Turkey to transit Russian natural gas to Europe via Turkish Stream pipeline - Erdogan
Turkish President Recep Tayyip Erdogan says the Turkish Stream pipeline is going ahead and will be implemented swiftly. The announcement came after Tuesday's meeting with Russian President Vladimir Putin in St. Petersburg.
The Turkish Stream project was parked late last year due to the dispute between Moscow and Ankara after Turkey shot down a Russian warplane in Syria. However, with a thaw in relations the project is expected to be given another life.
The pipeline was announced by President Putin in December 2014 during a visit to Turkey. The project was to replace the abandoned South Stream pipeline through Bulgaria.
The Turkish Stream pipeline is intended to deliver gas from the Russian Black Sea coast to Turkey and on to Greece.
Initially, Russia’s Gazprom wanted to deliver 63 billion cubic meters of gas per year. Later the capacity was cut to 32 billion cubic meters. Turkey would take about 14 billion cubic meters, with the rest going to Europe.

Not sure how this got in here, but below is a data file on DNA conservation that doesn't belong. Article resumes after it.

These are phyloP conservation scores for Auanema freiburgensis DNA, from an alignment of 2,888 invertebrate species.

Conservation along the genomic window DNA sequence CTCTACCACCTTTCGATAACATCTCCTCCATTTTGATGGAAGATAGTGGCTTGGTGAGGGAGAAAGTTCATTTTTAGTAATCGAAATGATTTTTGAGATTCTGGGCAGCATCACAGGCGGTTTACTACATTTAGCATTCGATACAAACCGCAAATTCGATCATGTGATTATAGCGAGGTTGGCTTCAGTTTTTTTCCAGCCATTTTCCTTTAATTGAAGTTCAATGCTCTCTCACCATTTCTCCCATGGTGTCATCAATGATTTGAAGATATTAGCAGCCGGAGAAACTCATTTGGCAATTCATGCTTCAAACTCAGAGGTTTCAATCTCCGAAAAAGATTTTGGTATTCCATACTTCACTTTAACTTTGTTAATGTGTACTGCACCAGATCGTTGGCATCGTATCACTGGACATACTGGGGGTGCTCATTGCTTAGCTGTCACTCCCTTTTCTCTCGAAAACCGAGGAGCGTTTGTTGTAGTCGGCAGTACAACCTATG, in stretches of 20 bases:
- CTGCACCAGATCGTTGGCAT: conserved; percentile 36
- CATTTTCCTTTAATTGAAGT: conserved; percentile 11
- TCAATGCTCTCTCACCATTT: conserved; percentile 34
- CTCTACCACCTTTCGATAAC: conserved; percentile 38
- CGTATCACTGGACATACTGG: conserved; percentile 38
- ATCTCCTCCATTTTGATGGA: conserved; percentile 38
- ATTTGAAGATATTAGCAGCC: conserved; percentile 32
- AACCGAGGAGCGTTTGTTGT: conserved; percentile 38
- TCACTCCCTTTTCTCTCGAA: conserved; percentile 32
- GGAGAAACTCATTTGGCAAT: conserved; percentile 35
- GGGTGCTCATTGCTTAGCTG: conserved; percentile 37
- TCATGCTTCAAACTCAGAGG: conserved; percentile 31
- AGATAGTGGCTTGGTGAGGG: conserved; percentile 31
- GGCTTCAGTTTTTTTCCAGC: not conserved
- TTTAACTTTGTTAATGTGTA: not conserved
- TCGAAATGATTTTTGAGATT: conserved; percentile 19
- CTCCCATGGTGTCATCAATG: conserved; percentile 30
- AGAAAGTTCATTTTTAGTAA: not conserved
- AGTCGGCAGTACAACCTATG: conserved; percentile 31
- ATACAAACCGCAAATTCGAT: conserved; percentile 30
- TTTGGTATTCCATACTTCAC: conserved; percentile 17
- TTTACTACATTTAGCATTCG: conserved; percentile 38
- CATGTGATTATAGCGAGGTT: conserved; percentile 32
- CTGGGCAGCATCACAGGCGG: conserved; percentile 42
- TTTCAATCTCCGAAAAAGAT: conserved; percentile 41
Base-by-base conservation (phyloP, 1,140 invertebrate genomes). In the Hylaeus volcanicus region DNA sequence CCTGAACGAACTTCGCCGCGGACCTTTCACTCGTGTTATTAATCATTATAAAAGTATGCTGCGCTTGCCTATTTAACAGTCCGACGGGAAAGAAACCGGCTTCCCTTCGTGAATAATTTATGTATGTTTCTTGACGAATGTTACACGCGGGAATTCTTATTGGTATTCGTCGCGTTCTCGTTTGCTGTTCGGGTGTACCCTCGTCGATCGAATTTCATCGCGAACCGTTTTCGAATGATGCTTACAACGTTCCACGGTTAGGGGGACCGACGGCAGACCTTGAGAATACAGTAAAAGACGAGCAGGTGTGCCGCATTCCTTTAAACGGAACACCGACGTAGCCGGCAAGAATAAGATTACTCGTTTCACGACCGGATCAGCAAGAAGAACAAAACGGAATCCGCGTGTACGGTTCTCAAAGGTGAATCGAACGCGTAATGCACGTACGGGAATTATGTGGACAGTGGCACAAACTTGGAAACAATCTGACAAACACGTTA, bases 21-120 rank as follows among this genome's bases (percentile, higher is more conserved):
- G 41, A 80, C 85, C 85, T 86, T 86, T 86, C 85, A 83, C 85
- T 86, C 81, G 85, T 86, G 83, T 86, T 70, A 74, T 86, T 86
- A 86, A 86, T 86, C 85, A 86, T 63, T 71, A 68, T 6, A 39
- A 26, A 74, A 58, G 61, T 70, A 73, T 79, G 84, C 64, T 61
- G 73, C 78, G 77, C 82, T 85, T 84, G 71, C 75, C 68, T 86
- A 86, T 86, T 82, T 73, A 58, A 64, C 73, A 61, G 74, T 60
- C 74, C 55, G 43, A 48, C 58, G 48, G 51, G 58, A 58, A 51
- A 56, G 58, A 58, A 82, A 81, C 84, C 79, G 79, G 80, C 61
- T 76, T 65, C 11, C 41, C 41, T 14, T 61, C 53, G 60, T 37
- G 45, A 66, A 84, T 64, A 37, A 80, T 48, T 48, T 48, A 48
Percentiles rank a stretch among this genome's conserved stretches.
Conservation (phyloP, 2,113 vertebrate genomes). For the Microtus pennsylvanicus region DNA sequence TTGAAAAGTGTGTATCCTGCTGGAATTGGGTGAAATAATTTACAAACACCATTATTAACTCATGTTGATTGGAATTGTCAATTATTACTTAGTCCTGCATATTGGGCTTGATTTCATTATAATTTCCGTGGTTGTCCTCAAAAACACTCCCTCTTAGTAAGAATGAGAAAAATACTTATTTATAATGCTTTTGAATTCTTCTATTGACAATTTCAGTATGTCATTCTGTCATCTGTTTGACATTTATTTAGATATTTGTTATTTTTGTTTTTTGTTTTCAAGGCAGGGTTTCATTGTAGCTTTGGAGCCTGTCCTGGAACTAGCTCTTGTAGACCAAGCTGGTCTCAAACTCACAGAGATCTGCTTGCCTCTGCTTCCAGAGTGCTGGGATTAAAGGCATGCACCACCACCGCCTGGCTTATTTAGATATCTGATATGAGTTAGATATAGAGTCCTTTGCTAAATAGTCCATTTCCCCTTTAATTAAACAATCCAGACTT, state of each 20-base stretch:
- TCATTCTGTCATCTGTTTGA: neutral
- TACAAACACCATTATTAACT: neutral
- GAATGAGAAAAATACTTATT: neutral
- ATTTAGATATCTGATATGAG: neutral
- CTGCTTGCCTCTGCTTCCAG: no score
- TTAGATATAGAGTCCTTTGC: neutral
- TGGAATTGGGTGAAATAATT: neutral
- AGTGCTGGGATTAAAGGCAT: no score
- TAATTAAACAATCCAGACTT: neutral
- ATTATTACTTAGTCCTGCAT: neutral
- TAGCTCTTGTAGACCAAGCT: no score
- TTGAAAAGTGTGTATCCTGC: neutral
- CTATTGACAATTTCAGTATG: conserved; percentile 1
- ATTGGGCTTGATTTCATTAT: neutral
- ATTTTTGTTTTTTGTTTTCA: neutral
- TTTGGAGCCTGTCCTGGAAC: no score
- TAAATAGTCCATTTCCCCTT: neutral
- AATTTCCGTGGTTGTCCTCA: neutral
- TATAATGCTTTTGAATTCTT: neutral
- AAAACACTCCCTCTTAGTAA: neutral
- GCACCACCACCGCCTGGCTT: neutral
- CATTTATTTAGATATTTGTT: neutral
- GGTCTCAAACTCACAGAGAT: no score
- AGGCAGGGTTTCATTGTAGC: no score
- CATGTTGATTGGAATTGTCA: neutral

The two sides also decided to continue with Turkey’s first nuclear power plant at Akkuyu. The agreement to build four 1,200 MW reactors at a total project cost of $20 billion was signed in May 2010. Before relations between the countries deteriorated, the first reactor was planned to be commissioned in 2022.
READ MORE: Russia halts Turkish Stream project over downed jet
President Putin also said Russia intends to resume charter flights to Turkey, as Ankara has provided security guarantees for Russian tourists.
"We have considered the possibility of the resumption of charter flights. It’s a mere formality and time," said Putin.
The Russian President added that the number of Russian tourists visiting Turkey will soon return to pre-crisis levels, and that the sale of tour packages to Turkey resumed in June. On Tuesday, it was reported the number of Russian tourists visiting Antalya has plummeted 97 percent this year.
READ MORE: Putin lifts Turkey tourism ban
In February, Russia's Ambassador to Turkey Andrey Karlov said Turkish exports to Russia fell by two-thirds soon after the jet incident. In November 2015, a Russian pilot died when his plane was shot down over Syria by a Turkish fighter.
Following the incident, Moscow introduced a package of economic measures against Ankara – a visa regime, travel ban, as well as an embargo on agricultural products and on hiring Turkish nationals. All major projects were also frozen.